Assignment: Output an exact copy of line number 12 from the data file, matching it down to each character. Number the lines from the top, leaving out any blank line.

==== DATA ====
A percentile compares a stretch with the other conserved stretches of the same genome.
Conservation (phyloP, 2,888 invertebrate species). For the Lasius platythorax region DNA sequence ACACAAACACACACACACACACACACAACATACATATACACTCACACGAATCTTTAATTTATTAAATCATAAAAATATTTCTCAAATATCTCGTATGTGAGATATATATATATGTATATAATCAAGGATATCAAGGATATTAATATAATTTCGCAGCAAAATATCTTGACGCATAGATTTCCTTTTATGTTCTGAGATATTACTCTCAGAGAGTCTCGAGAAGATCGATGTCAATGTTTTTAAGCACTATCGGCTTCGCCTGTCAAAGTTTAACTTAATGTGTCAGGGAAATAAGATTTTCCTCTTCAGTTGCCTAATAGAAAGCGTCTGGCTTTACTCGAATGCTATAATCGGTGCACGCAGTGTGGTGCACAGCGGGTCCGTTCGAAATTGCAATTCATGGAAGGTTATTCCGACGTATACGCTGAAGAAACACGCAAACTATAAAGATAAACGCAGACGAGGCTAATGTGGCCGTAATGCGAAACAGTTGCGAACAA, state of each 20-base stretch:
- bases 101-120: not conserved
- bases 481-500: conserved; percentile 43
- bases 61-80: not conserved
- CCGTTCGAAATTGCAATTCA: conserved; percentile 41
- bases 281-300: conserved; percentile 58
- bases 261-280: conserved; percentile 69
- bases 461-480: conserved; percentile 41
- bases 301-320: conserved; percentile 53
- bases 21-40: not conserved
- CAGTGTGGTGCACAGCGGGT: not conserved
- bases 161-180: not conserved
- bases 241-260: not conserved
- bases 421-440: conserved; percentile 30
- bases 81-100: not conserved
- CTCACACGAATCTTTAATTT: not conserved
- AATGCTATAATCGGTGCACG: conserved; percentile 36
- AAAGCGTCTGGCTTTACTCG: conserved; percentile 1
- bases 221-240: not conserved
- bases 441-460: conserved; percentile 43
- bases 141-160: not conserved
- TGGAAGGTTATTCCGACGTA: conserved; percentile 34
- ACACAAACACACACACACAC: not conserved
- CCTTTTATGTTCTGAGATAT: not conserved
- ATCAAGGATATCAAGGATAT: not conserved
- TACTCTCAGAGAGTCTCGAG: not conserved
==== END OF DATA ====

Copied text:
- CAGTGTGGTGCACAGCGGGT: not conserved